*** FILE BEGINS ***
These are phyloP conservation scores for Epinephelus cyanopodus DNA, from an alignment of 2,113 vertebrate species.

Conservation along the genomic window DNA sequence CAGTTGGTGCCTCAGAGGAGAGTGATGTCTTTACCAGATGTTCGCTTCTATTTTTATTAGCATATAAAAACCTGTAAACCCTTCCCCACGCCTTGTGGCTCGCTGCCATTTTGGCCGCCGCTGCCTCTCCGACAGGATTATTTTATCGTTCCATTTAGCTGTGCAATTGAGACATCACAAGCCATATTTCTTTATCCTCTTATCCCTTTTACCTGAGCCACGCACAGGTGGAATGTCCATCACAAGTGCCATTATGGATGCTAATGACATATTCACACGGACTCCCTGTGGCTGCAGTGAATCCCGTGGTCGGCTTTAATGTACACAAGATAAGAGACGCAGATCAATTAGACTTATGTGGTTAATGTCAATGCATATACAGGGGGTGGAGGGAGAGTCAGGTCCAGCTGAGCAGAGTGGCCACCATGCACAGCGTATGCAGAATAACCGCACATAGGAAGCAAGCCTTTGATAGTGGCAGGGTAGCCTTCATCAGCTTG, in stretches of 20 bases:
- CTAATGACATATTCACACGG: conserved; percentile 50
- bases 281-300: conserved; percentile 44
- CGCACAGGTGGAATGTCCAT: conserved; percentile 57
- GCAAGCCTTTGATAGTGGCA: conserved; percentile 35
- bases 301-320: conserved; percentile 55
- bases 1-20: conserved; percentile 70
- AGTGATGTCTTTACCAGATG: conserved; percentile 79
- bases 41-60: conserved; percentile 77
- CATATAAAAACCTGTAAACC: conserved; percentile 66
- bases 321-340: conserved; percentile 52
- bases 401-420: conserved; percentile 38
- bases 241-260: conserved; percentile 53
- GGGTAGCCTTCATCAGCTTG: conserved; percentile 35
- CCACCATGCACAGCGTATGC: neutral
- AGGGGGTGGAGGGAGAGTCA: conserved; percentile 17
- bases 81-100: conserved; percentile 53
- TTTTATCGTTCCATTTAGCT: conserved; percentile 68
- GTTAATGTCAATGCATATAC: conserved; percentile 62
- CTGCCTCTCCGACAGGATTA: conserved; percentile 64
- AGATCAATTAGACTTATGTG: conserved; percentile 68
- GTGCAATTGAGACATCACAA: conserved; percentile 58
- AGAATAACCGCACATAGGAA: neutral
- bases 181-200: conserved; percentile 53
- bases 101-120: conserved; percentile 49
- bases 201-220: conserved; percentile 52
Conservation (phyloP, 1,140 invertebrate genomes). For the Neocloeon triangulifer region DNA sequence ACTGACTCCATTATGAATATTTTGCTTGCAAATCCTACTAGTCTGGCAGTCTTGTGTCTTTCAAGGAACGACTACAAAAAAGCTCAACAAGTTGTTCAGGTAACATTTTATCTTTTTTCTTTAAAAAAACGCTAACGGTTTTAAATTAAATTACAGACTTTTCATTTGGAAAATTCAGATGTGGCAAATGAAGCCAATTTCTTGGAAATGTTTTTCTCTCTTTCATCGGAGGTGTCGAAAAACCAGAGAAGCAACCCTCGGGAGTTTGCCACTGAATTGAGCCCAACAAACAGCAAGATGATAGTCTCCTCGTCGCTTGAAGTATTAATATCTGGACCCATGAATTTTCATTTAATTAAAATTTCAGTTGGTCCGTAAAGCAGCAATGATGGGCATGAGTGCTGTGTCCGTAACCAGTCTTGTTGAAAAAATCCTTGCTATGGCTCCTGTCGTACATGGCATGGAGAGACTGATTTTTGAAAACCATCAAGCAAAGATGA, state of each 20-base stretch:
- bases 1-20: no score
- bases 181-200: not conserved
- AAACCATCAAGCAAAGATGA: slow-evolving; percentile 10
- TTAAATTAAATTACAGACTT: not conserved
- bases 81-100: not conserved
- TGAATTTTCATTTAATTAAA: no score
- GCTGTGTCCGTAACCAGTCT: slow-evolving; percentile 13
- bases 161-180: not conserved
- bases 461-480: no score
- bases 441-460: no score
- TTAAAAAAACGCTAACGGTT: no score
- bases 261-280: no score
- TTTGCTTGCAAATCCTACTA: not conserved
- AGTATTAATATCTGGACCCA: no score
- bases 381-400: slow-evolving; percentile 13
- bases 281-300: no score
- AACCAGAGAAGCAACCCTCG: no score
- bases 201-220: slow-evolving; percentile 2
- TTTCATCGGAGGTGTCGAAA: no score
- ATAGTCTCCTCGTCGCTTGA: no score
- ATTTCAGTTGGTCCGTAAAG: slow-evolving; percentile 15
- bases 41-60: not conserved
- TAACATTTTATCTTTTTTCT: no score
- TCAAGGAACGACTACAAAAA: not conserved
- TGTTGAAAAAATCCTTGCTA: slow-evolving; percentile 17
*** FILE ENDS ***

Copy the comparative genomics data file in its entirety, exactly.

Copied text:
These are phyloP conservation scores for Epinephelus cyanopodus DNA, from an alignment of 2,113 vertebrate species.

Conservation along the genomic window DNA sequence CAGTTGGTGCCTCAGAGGAGAGTGATGTCTTTACCAGATGTTCGCTTCTATTTTTATTAGCATATAAAAACCTGTAAACCCTTCCCCACGCCTTGTGGCTCGCTGCCATTTTGGCCGCCGCTGCCTCTCCGACAGGATTATTTTATCGTTCCATTTAGCTGTGCAATTGAGACATCACAAGCCATATTTCTTTATCCTCTTATCCCTTTTACCTGAGCCACGCACAGGTGGAATGTCCATCACAAGTGCCATTATGGATGCTAATGACATATTCACACGGACTCCCTGTGGCTGCAGTGAATCCCGTGGTCGGCTTTAATGTACACAAGATAAGAGACGCAGATCAATTAGACTTATGTGGTTAATGTCAATGCATATACAGGGGGTGGAGGGAGAGTCAGGTCCAGCTGAGCAGAGTGGCCACCATGCACAGCGTATGCAGAATAACCGCACATAGGAAGCAAGCCTTTGATAGTGGCAGGGTAGCCTTCATCAGCTTG, in stretches of 20 bases:
- CTAATGACATATTCACACGG: conserved; percentile 50
- bases 281-300: conserved; percentile 44
- CGCACAGGTGGAATGTCCAT: conserved; percentile 57
- GCAAGCCTTTGATAGTGGCA: conserved; percentile 35
- bases 301-320: conserved; percentile 55
- bases 1-20: conserved; percentile 70
- AGTGATGTCTTTACCAGATG: conserved; percentile 79
- bases 41-60: conserved; percentile 77
- CATATAAAAACCTGTAAACC: conserved; percentile 66
- bases 321-340: conserved; percentile 52
- bases 401-420: conserved; percentile 38
- bases 241-260: conserved; percentile 53
- GGGTAGCCTTCATCAGCTTG: conserved; percentile 35
- CCACCATGCACAGCGTATGC: neutral
- AGGGGGTGGAGGGAGAGTCA: conserved; percentile 17
- bases 81-100: conserved; percentile 53
- TTTTATCGTTCCATTTAGCT: conserved; percentile 68
- GTTAATGTCAATGCATATAC: conserved; percentile 62
- CTGCCTCTCCGACAGGATTA: conserved; percentile 64
- AGATCAATTAGACTTATGTG: conserved; percentile 68
- GTGCAATTGAGACATCACAA: conserved; percentile 58
- AGAATAACCGCACATAGGAA: neutral
- bases 181-200: conserved; percentile 53
- bases 101-120: conserved; percentile 49
- bases 201-220: conserved; percentile 52
Conservation (phyloP, 1,140 invertebrate genomes). For the Neocloeon triangulifer region DNA sequence ACTGACTCCATTATGAATATTTTGCTTGCAAATCCTACTAGTCTGGCAGTCTTGTGTCTTTCAAGGAACGACTACAAAAAAGCTCAACAAGTTGTTCAGGTAACATTTTATCTTTTTTCTTTAAAAAAACGCTAACGGTTTTAAATTAAATTACAGACTTTTCATTTGGAAAATTCAGATGTGGCAAATGAAGCCAATTTCTTGGAAATGTTTTTCTCTCTTTCATCGGAGGTGTCGAAAAACCAGAGAAGCAACCCTCGGGAGTTTGCCACTGAATTGAGCCCAACAAACAGCAAGATGATAGTCTCCTCGTCGCTTGAAGTATTAATATCTGGACCCATGAATTTTCATTTAATTAAAATTTCAGTTGGTCCGTAAAGCAGCAATGATGGGCATGAGTGCTGTGTCCGTAACCAGTCTTGTTGAAAAAATCCTTGCTATGGCTCCTGTCGTACATGGCATGGAGAGACTGATTTTTGAAAACCATCAAGCAAAGATGA, state of each 20-base stretch:
- bases 1-20: no score
- bases 181-200: not conserved
- AAACCATCAAGCAAAGATGA: slow-evolving; percentile 10
- TTAAATTAAATTACAGACTT: not conserved
- bases 81-100: not conserved
- TGAATTTTCATTTAATTAAA: no score
- GCTGTGTCCGTAACCAGTCT: slow-evolving; percentile 13
- bases 161-180: not conserved
- bases 461-480: no score
- bases 441-460: no score
- TTAAAAAAACGCTAACGGTT: no score
- bases 261-280: no score
- TTTGCTTGCAAATCCTACTA: not conserved
- AGTATTAATATCTGGACCCA: no score
- bases 381-400: slow-evolving; percentile 13
- bases 281-300: no score
- AACCAGAGAAGCAACCCTCG: no score
- bases 201-220: slow-evolving; percentile 2
- TTTCATCGGAGGTGTCGAAA: no score
- ATAGTCTCCTCGTCGCTTGA: no score
- ATTTCAGTTGGTCCGTAAAG: slow-evolving; percentile 15
- bases 41-60: not conserved
- TAACATTTTATCTTTTTTCT: no score
- TCAAGGAACGACTACAAAAA: not conserved
- TGTTGAAAAAATCCTTGCTA: slow-evolving; percentile 17